For most, the tendency when picking up the guitar is to “fiddle” or jam whatever song is in our heads. We seldom tackle the instrument with intentionality and aggression, unless we have a lot of time to play.
The mind of a songwriter is often wired differently than that of a guitarist. Though the two cross paths often, it’s rare to see a pro-level guitar player (particularly a lead guitarist) and a successful songwriter embodying the same human being. Some exceptions might include Kenny Wayne Shepherd, Eric Clapton and Brad Paisley. But usually it takes two.
Modulation is a pristine effect. It’s subtle, not overly aggressive and best employed when it doesn’t substantially alter your raw tone. Distortion is different. While often loud and aggressive, distortion warps your signal, completely changing the demeanor of your sound. So the question is this: Can the two get along?
We can always memorize new chords. That’s not hard. But what if we learned the structure and the music theory behind those chords first? What if we put the time into gaining a complete, academic understanding of what we’re playing? People shy away from music theory because it’s hard. And I’m not going to tell you otherwise.
For those who might not be familiar with intervals, we’ll start by reviewing the core concept. The term sounds kind of advanced, but an “interval” simply refers to the distance between two notes, while a harmonic interval is when you play two notes at the same time.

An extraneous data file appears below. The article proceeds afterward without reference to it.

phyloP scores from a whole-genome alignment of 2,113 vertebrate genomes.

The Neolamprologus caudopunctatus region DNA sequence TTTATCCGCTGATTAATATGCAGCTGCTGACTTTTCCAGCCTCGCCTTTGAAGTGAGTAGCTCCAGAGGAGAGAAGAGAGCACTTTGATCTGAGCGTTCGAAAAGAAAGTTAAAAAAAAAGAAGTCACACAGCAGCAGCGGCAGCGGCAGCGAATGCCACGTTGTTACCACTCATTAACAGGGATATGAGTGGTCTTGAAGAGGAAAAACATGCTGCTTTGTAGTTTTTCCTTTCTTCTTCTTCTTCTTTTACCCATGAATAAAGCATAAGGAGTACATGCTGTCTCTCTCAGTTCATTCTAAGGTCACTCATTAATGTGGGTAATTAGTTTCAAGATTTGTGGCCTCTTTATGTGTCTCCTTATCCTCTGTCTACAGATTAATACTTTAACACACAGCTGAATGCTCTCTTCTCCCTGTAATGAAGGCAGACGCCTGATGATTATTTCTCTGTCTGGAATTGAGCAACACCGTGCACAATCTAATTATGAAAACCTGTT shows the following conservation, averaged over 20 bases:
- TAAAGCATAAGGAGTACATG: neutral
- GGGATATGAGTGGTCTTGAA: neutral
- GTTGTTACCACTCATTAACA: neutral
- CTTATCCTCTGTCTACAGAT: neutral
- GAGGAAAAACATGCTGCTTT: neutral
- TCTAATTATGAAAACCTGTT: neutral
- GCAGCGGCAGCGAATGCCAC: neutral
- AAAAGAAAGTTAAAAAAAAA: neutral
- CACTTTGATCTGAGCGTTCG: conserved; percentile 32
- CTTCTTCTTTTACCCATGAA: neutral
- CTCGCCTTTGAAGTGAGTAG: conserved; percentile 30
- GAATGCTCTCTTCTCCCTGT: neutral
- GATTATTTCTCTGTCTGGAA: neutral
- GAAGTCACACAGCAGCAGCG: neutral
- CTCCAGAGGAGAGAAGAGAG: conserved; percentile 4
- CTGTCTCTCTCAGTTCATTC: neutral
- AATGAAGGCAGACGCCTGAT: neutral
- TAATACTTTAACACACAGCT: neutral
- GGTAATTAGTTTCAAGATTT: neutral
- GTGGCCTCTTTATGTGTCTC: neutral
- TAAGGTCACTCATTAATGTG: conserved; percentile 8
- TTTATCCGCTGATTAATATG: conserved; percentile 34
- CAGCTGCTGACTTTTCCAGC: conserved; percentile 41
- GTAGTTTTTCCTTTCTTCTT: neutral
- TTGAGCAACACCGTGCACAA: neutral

First, the purpose of this column is to help you do more with your power chord progressions. If you think it’s over-simplified or over-complicated, then please consider the possibility that it’s simply mismatched with your skill level, before you comment. We also must consider the context of the information. Power chords are fairly simple.
Take any number of great players and ask them what the process was like, and chances are slim that you'll get any two who will tell you the same story. However, I would say there's a process or structure to learning the instrument. Just like with piano, there are foundational aspects of the instrument that we need to understand, which we then build on and develop as time goes on.
To some degree, your guitar solos will always sound a bit predictable to your own ear. After all, you listen to them all the time and you’re painfully familiar with your own playing style. So it sort of has the same effect that listening to a song over and over again would have.
I’ve noticed something about my soloing in the last couple of weeks. First, I’m not what you would consider a “lead guitarist.” I can hang, sure. But it’s not my area and I’ve never really been comfortable playing at higher speeds. That’s alright, because I make my musical living on the rhythm and layering side of the business. But I also noticed that I had some consistent problem areas as I moved across the fretboard.